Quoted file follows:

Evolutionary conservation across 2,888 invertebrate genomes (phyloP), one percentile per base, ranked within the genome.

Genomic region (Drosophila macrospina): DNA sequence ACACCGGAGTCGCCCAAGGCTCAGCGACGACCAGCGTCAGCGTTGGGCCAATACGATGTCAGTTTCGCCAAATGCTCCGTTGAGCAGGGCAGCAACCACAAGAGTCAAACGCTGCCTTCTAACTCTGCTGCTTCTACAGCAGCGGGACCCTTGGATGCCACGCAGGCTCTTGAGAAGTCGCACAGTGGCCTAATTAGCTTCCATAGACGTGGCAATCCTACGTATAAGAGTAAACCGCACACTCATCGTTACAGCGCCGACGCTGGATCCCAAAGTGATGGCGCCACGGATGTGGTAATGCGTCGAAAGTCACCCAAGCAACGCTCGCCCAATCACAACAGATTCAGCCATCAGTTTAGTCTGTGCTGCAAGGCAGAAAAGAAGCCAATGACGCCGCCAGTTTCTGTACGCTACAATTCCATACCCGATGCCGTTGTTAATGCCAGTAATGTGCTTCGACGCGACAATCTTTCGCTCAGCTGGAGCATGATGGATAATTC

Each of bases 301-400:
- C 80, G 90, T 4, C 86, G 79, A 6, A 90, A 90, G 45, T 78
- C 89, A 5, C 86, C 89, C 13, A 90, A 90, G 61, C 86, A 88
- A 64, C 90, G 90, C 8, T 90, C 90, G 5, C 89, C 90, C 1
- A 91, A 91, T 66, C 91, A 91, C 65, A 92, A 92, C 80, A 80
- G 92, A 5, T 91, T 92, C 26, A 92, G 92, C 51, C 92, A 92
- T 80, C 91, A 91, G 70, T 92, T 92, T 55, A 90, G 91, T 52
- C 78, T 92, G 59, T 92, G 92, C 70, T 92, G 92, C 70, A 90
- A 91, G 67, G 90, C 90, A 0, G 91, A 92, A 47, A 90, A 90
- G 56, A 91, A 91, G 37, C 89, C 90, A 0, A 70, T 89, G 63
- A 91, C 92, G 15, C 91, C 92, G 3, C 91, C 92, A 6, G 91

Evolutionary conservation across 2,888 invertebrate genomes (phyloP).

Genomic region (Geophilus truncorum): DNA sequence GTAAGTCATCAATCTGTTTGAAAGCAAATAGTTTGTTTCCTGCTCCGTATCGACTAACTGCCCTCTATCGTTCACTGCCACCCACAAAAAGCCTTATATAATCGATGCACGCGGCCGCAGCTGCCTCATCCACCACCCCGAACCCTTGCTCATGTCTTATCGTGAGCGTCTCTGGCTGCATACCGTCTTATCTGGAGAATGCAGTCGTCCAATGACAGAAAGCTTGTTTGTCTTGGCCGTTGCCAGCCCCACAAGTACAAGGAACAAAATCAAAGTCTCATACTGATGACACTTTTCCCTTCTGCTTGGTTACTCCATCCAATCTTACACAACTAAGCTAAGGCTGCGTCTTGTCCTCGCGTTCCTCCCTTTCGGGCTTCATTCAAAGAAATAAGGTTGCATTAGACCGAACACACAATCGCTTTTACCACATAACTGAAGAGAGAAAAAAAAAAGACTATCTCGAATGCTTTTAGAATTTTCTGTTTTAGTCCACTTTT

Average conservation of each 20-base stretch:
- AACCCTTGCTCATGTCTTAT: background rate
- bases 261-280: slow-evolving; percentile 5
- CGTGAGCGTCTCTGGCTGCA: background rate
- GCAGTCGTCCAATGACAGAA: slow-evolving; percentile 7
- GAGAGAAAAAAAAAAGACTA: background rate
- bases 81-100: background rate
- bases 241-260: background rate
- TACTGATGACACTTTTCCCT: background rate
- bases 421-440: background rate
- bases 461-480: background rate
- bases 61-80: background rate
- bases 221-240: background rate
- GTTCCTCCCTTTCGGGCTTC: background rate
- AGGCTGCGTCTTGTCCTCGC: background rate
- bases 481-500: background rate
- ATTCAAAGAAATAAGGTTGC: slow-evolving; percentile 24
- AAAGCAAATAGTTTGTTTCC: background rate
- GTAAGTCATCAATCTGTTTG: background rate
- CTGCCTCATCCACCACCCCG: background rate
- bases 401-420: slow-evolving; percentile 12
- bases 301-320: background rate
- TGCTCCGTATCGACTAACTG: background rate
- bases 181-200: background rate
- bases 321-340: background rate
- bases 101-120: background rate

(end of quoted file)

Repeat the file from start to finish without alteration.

Evolutionary conservation across 2,888 invertebrate genomes (phyloP), one percentile per base, ranked within the genome.

Genomic region (Drosophila macrospina): DNA sequence ACACCGGAGTCGCCCAAGGCTCAGCGACGACCAGCGTCAGCGTTGGGCCAATACGATGTCAGTTTCGCCAAATGCTCCGTTGAGCAGGGCAGCAACCACAAGAGTCAAACGCTGCCTTCTAACTCTGCTGCTTCTACAGCAGCGGGACCCTTGGATGCCACGCAGGCTCTTGAGAAGTCGCACAGTGGCCTAATTAGCTTCCATAGACGTGGCAATCCTACGTATAAGAGTAAACCGCACACTCATCGTTACAGCGCCGACGCTGGATCCCAAAGTGATGGCGCCACGGATGTGGTAATGCGTCGAAAGTCACCCAAGCAACGCTCGCCCAATCACAACAGATTCAGCCATCAGTTTAGTCTGTGCTGCAAGGCAGAAAAGAAGCCAATGACGCCGCCAGTTTCTGTACGCTACAATTCCATACCCGATGCCGTTGTTAATGCCAGTAATGTGCTTCGACGCGACAATCTTTCGCTCAGCTGGAGCATGATGGATAATTC

Each of bases 301-400:
- C 80, G 90, T 4, C 86, G 79, A 6, A 90, A 90, G 45, T 78
- C 89, A 5, C 86, C 89, C 13, A 90, A 90, G 61, C 86, A 88
- A 64, C 90, G 90, C 8, T 90, C 90, G 5, C 89, C 90, C 1
- A 91, A 91, T 66, C 91, A 91, C 65, A 92, A 92, C 80, A 80
- G 92, A 5, T 91, T 92, C 26, A 92, G 92, C 51, C 92, A 92
- T 80, C 91, A 91, G 70, T 92, T 92, T 55, A 90, G 91, T 52
- C 78, T 92, G 59, T 92, G 92, C 70, T 92, G 92, C 70, A 90
- A 91, G 67, G 90, C 90, A 0, G 91, A 92, A 47, A 90, A 90
- G 56, A 91, A 91, G 37, C 89, C 90, A 0, A 70, T 89, G 63
- A 91, C 92, G 15, C 91, C 92, G 3, C 91, C 92, A 6, G 91

Evolutionary conservation across 2,888 invertebrate genomes (phyloP).

Genomic region (Geophilus truncorum): DNA sequence GTAAGTCATCAATCTGTTTGAAAGCAAATAGTTTGTTTCCTGCTCCGTATCGACTAACTGCCCTCTATCGTTCACTGCCACCCACAAAAAGCCTTATATAATCGATGCACGCGGCCGCAGCTGCCTCATCCACCACCCCGAACCCTTGCTCATGTCTTATCGTGAGCGTCTCTGGCTGCATACCGTCTTATCTGGAGAATGCAGTCGTCCAATGACAGAAAGCTTGTTTGTCTTGGCCGTTGCCAGCCCCACAAGTACAAGGAACAAAATCAAAGTCTCATACTGATGACACTTTTCCCTTCTGCTTGGTTACTCCATCCAATCTTACACAACTAAGCTAAGGCTGCGTCTTGTCCTCGCGTTCCTCCCTTTCGGGCTTCATTCAAAGAAATAAGGTTGCATTAGACCGAACACACAATCGCTTTTACCACATAACTGAAGAGAGAAAAAAAAAAGACTATCTCGAATGCTTTTAGAATTTTCTGTTTTAGTCCACTTTT

Average conservation of each 20-base stretch:
- AACCCTTGCTCATGTCTTAT: background rate
- bases 261-280: slow-evolving; percentile 5
- CGTGAGCGTCTCTGGCTGCA: background rate
- GCAGTCGTCCAATGACAGAA: slow-evolving; percentile 7
- GAGAGAAAAAAAAAAGACTA: background rate
- bases 81-100: background rate
- bases 241-260: background rate
- TACTGATGACACTTTTCCCT: background rate
- bases 421-440: background rate
- bases 461-480: background rate
- bases 61-80: background rate
- bases 221-240: background rate
- GTTCCTCCCTTTCGGGCTTC: background rate
- AGGCTGCGTCTTGTCCTCGC: background rate
- bases 481-500: background rate
- ATTCAAAGAAATAAGGTTGC: slow-evolving; percentile 24
- AAAGCAAATAGTTTGTTTCC: background rate
- GTAAGTCATCAATCTGTTTG: background rate
- CTGCCTCATCCACCACCCCG: background rate
- bases 401-420: slow-evolving; percentile 12
- bases 301-320: background rate
- TGCTCCGTATCGACTAACTG: background rate
- bases 181-200: background rate
- bases 321-340: background rate
- bases 101-120: background rate